• First, to isolate the meaning units associated with the drug of interest (since LiSA is built to monitor serious adverse events associated with a defined drug).

  • Second, to reduce the number of meaning units to be used as input for the downstream deep learning modules that are more computationally intensive.

At the same time, a second keyword search is applied to identify mentions of therapeutic indications in historical documents. Unlike drug search, indication search is only performed at document level and is used to provide a clue of whether the document discusses about a drug aiming at treating a specific indication. The detection of an established relationship between a molecule and a disease is not performed in this pipeline. This task would be part of a possible improvement. The indication of interest are defined by biomedical reviewers and enriched with associated synonyms using the MedDRA hierarchy. Meanwhile, unlike drug names, indication terms are frequently composed of multiple tokens, which are not always expressed with the exact same form in the literature. For example the MedDRA indication “B-cell chronic lymphocytic leukaemia” could be found as “B-cell lymphocytic leukaemia” or “lymphocytic leukaemia of B-cell” in published articles. Therefore a simple expression search will most likely miss some expressions associated to the same indication. To overcome this problem, we built a fuzzy-matching algorithm allowing permuted and incomplete expression of an indication to be found in the text, which creates a list of expressions on the basis of a root indication. This list is composed of all permutations of the tokens contained in the root indication, with a random suppression of some of them to keep at least 2 tokens. All the expression of that list are then searched in the document, with the same Aho-corasick algorithm but allowing the presence of 20 characters between 2 consecutive tokens of the list. For example when searching for “B-cell lymphocytic leukaemia”, the expression “B-cell and C-cell lymphocytic leukaemia” will be accepted by this algorithm.

Deep learning

The three main AI modules presented in this section are the core of LiSA. They correspond to 3 different NLP tasks which are computed in parallel for all sentences containing a monitored drug (as described in the next section). Once calculated and stored in the database the different information are used to filter and qualify the hit sentences and relevant documents as depicted in Fig. 2. Details about the different pre-trained algorithms and their respective performance are provided in Table 3.

Fig. 2
figure 2

Schematized machine learning architecture of the LiSA pipeline and its three main modules. Unlike other post processing tasks, the serious regex search task is performed before deep learning inference and is not represented on the schema

Drug-AE relationship classification

To assess the association between a drug and an AE, we chose to rely on state of the art deep learning algorithms with attention-based mechanism (BERT). This family of algorithms is trained on very large corpora to build contextual embeddings and has been shown to perform extremely well in highly context-dependent prediction tasks, such as AE detection. The presence of a drug-AE causality relationship within a sentence was predicted with a two class (“has causality”, “has no causality”) sentence classifier, as defined in the ADE-Corpus-V2 dataset [18] used for training. This dataset contains more than 20 000 sentences extracted from PubMed and pre-labelled for drug-AE causality classification. In particular, the two classes are defined without prior knowledge of the entities corresponding to drug and ADRs. The ADE-Corpus-V2 dataset was split into training, validation, and testing sets with the ratio of 8:1:1 and used to fine-tune several pre-trained algorithms and to select the most accurate one.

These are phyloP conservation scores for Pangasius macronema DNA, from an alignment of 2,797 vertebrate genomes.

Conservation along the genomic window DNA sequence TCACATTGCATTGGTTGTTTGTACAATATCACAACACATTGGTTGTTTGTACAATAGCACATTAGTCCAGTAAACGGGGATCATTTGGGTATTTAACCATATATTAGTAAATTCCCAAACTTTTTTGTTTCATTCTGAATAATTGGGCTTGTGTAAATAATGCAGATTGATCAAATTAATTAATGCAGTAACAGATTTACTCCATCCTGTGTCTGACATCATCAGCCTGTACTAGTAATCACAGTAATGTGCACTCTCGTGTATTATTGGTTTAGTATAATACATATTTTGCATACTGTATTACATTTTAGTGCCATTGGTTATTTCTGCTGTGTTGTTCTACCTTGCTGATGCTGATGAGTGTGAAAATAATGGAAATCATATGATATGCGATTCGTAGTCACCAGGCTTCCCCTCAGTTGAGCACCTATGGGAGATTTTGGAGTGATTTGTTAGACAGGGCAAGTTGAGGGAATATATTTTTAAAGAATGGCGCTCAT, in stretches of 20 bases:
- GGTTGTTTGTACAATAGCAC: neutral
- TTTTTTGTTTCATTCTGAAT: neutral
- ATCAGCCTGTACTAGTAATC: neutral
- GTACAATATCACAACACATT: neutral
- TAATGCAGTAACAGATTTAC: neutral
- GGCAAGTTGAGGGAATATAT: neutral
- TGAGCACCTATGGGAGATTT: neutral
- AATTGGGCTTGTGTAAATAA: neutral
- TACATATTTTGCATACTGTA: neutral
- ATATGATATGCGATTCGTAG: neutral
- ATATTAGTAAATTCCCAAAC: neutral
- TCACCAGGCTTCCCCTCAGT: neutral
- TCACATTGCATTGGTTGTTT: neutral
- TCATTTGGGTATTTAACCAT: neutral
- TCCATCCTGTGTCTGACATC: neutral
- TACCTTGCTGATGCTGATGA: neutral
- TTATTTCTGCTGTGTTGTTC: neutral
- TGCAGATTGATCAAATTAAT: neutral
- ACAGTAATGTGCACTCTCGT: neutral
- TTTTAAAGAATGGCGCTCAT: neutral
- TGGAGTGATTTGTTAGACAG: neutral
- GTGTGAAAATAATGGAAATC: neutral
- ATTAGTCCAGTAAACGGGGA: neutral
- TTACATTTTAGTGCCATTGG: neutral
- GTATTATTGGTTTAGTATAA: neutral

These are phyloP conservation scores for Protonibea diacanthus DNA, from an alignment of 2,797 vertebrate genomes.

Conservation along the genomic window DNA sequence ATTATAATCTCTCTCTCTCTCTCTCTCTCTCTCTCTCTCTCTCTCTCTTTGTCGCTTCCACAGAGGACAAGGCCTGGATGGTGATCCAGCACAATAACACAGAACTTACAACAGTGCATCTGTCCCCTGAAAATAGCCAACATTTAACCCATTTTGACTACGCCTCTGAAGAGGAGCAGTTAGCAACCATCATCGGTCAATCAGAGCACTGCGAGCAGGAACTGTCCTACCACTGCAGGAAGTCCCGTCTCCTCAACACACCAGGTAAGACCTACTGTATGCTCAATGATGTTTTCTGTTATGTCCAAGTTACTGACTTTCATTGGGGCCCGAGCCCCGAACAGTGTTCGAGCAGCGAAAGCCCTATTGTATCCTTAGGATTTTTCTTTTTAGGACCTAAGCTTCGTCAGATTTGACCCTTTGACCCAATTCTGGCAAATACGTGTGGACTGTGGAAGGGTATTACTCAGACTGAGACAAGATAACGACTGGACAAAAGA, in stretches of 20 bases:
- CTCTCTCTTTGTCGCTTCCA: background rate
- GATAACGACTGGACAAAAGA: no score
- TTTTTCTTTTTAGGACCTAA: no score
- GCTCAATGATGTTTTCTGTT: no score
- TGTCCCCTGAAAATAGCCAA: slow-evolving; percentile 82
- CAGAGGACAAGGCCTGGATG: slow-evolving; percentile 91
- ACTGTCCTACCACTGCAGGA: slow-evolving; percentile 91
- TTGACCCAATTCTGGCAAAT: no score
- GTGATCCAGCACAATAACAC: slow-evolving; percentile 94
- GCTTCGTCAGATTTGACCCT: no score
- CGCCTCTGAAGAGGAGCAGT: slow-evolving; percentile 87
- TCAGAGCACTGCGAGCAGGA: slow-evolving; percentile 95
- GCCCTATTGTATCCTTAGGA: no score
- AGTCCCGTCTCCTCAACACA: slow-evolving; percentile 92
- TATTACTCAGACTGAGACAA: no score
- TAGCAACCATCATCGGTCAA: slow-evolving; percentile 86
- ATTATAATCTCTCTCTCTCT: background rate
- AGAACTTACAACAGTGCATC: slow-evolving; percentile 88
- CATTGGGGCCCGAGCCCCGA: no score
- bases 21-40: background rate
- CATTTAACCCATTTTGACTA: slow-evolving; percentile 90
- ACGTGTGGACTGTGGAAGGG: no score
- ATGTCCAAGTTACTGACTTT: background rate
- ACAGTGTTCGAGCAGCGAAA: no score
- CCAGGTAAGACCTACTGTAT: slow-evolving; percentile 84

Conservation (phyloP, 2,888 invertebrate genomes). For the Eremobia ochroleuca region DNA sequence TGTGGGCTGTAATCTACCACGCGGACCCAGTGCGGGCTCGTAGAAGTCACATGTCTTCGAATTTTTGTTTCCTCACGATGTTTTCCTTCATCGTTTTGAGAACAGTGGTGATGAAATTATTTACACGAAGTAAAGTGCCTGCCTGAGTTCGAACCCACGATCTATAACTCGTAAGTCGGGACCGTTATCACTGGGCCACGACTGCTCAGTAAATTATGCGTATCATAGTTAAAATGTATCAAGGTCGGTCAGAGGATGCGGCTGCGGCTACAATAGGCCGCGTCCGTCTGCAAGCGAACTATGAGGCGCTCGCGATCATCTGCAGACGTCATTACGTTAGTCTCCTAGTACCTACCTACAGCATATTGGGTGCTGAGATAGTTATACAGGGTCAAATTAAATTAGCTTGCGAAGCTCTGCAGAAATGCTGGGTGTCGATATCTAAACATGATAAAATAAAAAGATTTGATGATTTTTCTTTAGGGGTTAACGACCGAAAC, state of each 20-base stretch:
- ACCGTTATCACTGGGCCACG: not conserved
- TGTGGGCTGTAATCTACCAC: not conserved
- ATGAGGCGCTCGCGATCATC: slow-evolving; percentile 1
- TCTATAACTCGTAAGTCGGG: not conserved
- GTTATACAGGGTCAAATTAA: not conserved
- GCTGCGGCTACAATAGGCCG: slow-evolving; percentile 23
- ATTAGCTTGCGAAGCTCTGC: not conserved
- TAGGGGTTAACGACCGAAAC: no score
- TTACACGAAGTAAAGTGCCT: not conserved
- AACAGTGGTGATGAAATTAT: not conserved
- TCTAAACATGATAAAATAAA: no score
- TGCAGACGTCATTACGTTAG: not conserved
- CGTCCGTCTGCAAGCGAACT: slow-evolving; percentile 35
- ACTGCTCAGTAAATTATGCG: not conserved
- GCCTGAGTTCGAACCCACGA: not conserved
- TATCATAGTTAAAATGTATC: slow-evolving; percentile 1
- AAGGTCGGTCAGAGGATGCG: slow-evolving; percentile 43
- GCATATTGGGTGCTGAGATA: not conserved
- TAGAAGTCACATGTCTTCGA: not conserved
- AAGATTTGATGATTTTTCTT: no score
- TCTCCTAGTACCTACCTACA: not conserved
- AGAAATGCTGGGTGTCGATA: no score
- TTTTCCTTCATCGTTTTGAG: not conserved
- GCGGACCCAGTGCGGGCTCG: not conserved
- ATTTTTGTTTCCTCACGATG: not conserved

In order to further increase prediction performance, we performed manual data augmentation based on badly predicted observations of ADE-corpus-V2. Typical treated case are sentences including a negation form, containing an unspecified adverse effect (“AEs”, “TRAEs”, “Serious adverse effects”) or related to specific lexical fields. The score threshold to predict a sentence as positive was chosen at 0.2. This value offers the highest possible recall and keep precision higher than 0.9 (threshold determination was manually performed based on a precision-recall curve) In the production version of LiSA, every meaning units predicted class and score are stored in the meaning units table.

Named Entity Recognition (NER)

LiSA is also supposed to identify the different entities found in a relevant document corresponding to a drug or an Adverse Drug Reaction. For this task, we used Named Entity Recognition (NER) pre-trained algorithms within the same family of algorithms built on BERT architecture. Using the same open source corpus, we fine-tuned and bench-marked several models for the task of identifying two different entities: drug and ADR.

The NER task was built as defined in the \(ADE-corpus-V2\)dataset [19]: find spans associated to 2 types of entities: DRUG and AE. No distinction was made between beginning, inside and outside tokens of a selected entity.